Growing gourmet and medical mushrooms

Paul Stamets. Growing gourmet and medical mushrooms. - Ten Speed Press, 2000


1. Mushrooms, Civilization and History

2. The Role of Mushrooms in Nature

3.Selecting a Candidate for Cultivation

4. Natural Culture: Creating Mycological Landscapes

5. The Stametsian Model: Permaculture with a Mycological Twist

6. Materials fo rFormulating a Fruiting Substrate

7. Biological Efficiency: An Expression of Yield

8. Home-made vs. Commercial Spawn

9. The Mushroom Life Cycle

10. The Six Vectors of Contamination

11. Mind and Methods for Mushroom Culture

12. Culturing Mushroom Mycelium on Agar Media

13. The Stock Culture Library: A Genetic Bank of Mushroom Strains

14. Evaluating a Mushroom Strain

15. Generating Grain Spawn

16. Creating Sawdust Spawn

17. Growing Gourmet Mushrooms on Enriched Sawdust

18. Cultivating Gourmet Mushrooms on Agricultural Waste Products

19. Cropping Containers

20. Casing: A Topsoil Promoting Mushroom Formation

21. Growth Parameters for Gourmet and Medicinal Mushroom Species

Spawn Run: Colonizing the Substrate

Primordia Formation: The Initiation Strategy

Fruitbody (Mushroom) Development

The Gilled Mushrooms

The Polypore Mushrooms of the Genera Ganoderma, Grifola and Polyporus

The Lion’s Mane of the Genus Hericium

The Wood Ears of the Genus Auricularia

The Morels: Land-Fish Mushrooms of the Genus Morchella

The Morel Life Cycle

22. Maximizing the Substrate’s Potential through Species Sequencing

23. Harvesting, Storing, and Packaging the Crop for Market

24. Mushroom Recipes: Enjoying the Fruits of Your Labors

25. Cultivation problems & Their Solutions: A Troubleshoting guide


I. Description of Environment for a Mushroom Farm

II. Designing and Building A Spawn Laboratory

III. The Growing Room: An Environment for Mushroom Formation & Development

IV. Resource Directory

V. Analyses of Basic Materials Used in Substrate Preparation

VI. Data Conversion Tables






servation. If the leak is due to a puncture, the
hole is covered with plastic packaging tape. If
the seal is imperfect, the bag is returned to the
First Assistant for a second try at heat sealing.
Once each bag has been properly sealed and assured of proper labelling, thorough shaking is
in order. Using a combination of agitation and
rotation, the sawdust spawn is mixed through
the supplemented sawdust. The sawdust spawn
has a lighter color than the supplemented sawdust and hence it is easy to see when the spawn
has been evenly dispersed.

The Second Assistant gently slams the

sealed, domed bag on a tabletop to close any
open spaces, and increase the density of the
mass. (In shaking, the mixture becomes quite
loose.) The bag is positioned on a wire shelf
where daily observations are made for the next
few weeks. The bags are kept at least a fingerbreadth apart These newly inoculated,
incubating bags must not touch one another
Now that the duties of the three laboratory
personnel are clearly defined, working in concert becomes the foremost priority. A wellorganized laboratory team achieves a furious
pace. Conversation is kept to a minimum. (The
person doing the inoculations can't talk anyhow, except between sets of inoculations, lest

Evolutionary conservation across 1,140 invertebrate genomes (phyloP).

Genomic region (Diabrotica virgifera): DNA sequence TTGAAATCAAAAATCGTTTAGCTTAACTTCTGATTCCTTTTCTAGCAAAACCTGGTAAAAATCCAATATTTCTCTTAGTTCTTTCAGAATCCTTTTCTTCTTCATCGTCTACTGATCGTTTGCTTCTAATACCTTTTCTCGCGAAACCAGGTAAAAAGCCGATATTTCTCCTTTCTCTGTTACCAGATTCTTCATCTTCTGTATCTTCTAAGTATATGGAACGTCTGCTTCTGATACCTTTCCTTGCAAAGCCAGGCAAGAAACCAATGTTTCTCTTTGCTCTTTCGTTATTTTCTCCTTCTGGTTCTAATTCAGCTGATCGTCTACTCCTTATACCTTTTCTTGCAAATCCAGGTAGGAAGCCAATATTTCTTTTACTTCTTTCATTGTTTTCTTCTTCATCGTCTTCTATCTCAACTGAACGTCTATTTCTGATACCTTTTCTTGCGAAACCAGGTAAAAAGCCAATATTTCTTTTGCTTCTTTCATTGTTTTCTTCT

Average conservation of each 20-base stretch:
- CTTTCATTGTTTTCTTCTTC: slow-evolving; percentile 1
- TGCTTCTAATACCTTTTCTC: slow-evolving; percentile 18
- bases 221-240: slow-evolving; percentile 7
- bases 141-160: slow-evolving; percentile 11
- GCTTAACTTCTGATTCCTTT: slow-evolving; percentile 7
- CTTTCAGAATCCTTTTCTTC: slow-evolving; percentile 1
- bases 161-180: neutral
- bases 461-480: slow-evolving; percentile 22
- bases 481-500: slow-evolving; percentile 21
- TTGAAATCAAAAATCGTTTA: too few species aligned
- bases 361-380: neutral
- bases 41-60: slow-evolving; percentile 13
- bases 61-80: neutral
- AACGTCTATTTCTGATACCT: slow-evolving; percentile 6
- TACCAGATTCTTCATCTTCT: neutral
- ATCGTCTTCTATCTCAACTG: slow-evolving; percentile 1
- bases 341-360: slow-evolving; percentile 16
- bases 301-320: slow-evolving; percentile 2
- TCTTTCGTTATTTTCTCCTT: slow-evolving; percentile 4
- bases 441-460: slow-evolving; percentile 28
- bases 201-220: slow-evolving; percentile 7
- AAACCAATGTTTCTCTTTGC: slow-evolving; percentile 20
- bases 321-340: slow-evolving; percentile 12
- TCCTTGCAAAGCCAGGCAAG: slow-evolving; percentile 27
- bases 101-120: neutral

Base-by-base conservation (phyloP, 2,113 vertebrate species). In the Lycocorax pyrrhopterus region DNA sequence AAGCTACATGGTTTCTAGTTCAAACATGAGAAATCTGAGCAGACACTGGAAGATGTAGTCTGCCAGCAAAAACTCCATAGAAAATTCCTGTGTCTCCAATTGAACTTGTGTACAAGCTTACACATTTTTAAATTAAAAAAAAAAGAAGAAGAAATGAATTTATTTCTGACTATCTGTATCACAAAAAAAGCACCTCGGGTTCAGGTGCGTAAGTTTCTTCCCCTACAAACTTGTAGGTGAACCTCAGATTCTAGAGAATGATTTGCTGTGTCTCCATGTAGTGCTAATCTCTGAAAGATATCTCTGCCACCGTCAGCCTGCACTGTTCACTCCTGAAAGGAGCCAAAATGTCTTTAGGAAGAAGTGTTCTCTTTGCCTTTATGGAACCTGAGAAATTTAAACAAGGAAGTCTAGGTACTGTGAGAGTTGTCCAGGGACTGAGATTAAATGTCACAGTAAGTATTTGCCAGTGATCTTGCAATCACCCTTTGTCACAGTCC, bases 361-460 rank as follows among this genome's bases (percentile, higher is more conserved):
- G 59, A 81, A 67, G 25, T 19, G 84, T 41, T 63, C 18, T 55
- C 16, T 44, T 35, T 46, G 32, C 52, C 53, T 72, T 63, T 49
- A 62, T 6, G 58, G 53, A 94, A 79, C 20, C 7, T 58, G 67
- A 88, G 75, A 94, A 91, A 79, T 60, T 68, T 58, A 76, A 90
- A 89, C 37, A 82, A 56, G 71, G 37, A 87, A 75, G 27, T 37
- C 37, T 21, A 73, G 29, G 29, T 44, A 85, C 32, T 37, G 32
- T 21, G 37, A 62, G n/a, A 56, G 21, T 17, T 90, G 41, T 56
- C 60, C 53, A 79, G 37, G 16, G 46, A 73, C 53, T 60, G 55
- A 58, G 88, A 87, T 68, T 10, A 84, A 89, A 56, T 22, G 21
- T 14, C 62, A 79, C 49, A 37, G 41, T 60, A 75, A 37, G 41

his breath spread bacteria. Wearing a filter
mask reduces this risk.) However, times arise
when one or more of the three-person production flows is interrupted. During these
down-times, counter-tops should be vacuumed
and wiped clean with alcohol. Garbage can be
consolidated. Finally, one's hands are washed
prior to any more inoculation activity. The pace
during the inoculation process should be both
rhythmic and fast. Inoculations are purposely
interrupted after every 50 or so bags so peri-

odic cleaning can occur. Depending on the
equipment, design of the facility, and experi-

ence of the laboratory personnel, better ways of

organizing the labor during inoculations will
naturally evolve. However, this method works
well. Hundreds of bags can be inoculated during a single shift. Greater efficiency is realized
if two or more sealers are employed simultaneously.
After inoculation, each bag can be shaken by

hand. Larger farms place the bags onto a grav-

ity conveyor leading to a multiple bag,
automatic shaking machine. As the crew's per-

formance improves with experience, block
production soars into the thousands per shift. With
each bag yielding $ 10-50 + U.S., every doubling
of production over a baseline level, realizes proprofits for the owners.

Once shaken the inoculated bags are placed
on open wire shelves and spaced about 1 inch
apart for incubation. Bags contacting one another are likely to contaminate with black pin
or other thermophilic molds.

Incubation of the
Production Blocks
The first two weeks of incubation after inoculation are the most critical. If the
supplemented sawdust is not fully colonized
during that time period, contamination usually
arises soon thereafter. Within several days of
inoculation, out-gassing of volatile by-products causes a distinctly noticeable fragrance.
As soon as the laboratory is entered, the atmosphere imparts a unique "odor signature?' The
smell is generally described as sweet, pleasant,
and refreshing.
The incubation room should be maintained
750 (24° C.) and have an ambient humidity
between 30-50%. Since the internal temperatures of the incubating blocks are often 20° F.
higher than ambient air temperatures, keeping

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